Last year, Dolby Laboratories had total sales of $926 million. Mr. Dolby’s personal fortune was estimated at more than $2 billion.
Ray Milton Dolby was born Jan. 18, 1933, in Portland, Ore., and grew up in Palo Alto, Calif. His father was a real estate broker who liked to tinker in his home shop and invited his son to join him.
“When I was 11,” Mr. Dolby told the Los Angeles Times in 1988, “I offered to pull the cylinder head of my dad’s ’32 Plymouth and do a valve job for him. I started in the morning and finished that night, alone.”
He was also interested in music from an early age and played the piano and clarinet.
“Mainly, though,” he said, “I was fascinated by the technology of music: how organs worked, how reeds vibrated, why things sounded the way they did.”
In his teens, he began working for the Ampex tape-recording company, and he had a major role in developing the first videotape recorder before he turned 21.
He served in the Army in the 1950s and graduated from Stanford University in 1957. He then worked as an engineer in England, where he received a doctorate in physics from the University of Cambridge in 1961.
While working for UNESCO in India, where he was recording local music from 1963 to 1965, Mr. Dolby conceived of a way to boost the sound levels of soft musical passages to eliminate the tape hiss. He then adjusted the sound levels for the final version of the recording, resulting in a virtually hiss-free musical experience.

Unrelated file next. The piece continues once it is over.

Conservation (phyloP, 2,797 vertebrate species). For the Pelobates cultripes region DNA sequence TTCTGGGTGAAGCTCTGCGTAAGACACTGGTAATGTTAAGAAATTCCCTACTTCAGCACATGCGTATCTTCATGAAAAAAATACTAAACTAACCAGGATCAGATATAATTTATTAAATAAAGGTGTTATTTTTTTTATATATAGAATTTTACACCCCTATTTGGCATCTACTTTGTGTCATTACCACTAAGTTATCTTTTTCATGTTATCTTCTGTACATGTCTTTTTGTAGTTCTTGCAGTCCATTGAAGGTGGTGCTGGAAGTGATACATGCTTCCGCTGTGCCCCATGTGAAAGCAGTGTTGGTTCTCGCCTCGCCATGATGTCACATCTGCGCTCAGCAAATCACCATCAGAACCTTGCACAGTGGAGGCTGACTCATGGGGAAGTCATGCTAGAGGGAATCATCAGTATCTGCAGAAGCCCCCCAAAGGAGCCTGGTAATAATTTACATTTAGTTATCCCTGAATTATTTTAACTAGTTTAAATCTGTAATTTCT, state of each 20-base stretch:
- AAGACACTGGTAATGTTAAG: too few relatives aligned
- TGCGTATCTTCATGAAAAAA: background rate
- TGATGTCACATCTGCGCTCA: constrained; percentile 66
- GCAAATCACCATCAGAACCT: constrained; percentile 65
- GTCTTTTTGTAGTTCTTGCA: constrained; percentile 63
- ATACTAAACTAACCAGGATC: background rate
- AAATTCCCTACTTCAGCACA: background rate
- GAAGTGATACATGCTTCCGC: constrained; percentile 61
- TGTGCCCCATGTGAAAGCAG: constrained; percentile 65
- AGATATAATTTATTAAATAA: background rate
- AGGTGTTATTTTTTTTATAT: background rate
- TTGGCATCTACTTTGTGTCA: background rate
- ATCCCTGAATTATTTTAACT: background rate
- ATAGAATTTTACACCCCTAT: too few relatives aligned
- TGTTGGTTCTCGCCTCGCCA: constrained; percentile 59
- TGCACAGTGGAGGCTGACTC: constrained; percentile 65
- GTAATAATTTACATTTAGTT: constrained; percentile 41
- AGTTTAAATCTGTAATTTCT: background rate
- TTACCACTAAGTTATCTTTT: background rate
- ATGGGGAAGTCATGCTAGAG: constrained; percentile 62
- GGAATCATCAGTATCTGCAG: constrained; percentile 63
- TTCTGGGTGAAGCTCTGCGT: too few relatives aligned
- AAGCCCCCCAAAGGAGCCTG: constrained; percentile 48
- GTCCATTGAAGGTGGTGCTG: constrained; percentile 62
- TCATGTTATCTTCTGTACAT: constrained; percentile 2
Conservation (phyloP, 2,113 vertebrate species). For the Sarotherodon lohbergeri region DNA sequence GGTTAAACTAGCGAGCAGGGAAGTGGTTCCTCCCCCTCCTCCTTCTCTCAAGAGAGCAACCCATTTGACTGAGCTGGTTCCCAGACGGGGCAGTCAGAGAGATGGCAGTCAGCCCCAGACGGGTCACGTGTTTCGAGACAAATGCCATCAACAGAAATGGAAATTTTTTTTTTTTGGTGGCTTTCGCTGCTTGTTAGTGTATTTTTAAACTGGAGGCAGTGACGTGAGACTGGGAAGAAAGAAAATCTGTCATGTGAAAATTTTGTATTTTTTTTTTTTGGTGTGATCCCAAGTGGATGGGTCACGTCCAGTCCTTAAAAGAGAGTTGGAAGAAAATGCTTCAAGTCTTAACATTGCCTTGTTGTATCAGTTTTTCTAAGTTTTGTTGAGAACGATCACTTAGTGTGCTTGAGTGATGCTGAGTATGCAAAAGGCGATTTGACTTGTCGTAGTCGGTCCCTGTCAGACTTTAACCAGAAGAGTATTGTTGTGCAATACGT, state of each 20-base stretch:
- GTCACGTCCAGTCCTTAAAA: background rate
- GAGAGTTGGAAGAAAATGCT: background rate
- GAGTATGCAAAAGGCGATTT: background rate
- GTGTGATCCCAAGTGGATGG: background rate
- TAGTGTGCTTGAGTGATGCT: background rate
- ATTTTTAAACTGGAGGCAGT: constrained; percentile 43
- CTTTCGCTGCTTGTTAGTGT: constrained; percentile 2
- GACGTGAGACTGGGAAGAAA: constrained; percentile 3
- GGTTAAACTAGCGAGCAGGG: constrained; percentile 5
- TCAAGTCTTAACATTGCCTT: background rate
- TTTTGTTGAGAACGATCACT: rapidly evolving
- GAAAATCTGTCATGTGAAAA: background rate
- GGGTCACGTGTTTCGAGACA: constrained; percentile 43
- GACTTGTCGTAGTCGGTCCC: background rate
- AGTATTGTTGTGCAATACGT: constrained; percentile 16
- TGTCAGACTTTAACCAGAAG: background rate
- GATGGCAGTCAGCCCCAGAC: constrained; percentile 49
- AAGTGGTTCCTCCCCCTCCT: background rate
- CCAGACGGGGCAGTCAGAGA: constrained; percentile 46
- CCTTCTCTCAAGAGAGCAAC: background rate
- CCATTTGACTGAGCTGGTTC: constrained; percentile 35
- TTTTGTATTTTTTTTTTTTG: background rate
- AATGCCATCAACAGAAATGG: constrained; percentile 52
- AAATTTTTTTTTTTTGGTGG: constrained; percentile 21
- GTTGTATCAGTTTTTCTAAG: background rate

He founded his company in London in 1965 and used generic names for his technology until he overheard a conversation on an elevator.
“I heard an engineer say, ‘We have to take the Dolbys from Studio A to Studio B,’ ” he once recalled. “My hair stood on end. I’d never heard my name used that way.”
From then on, his name was synonymous with sound equipment. In 1976, he moved his company to San Francisco, where he served on the boards of the city symphony and opera and contributed millions of dollars to education and medical research.
Survivors include his wife of 47 years, Dagmar Baumert Dolby of San Francisco; two sons; and four grandchildren.
Mr. Dolby resented being called a “tinkerer” and considered himself an inventor in the classic mold of Thomas Edison and the Wright brothers.
“A tinkerer is someone who hopes to discover or invent something on an unprepared basis,” he said in 1988. “An inventor knows what he wants to do.”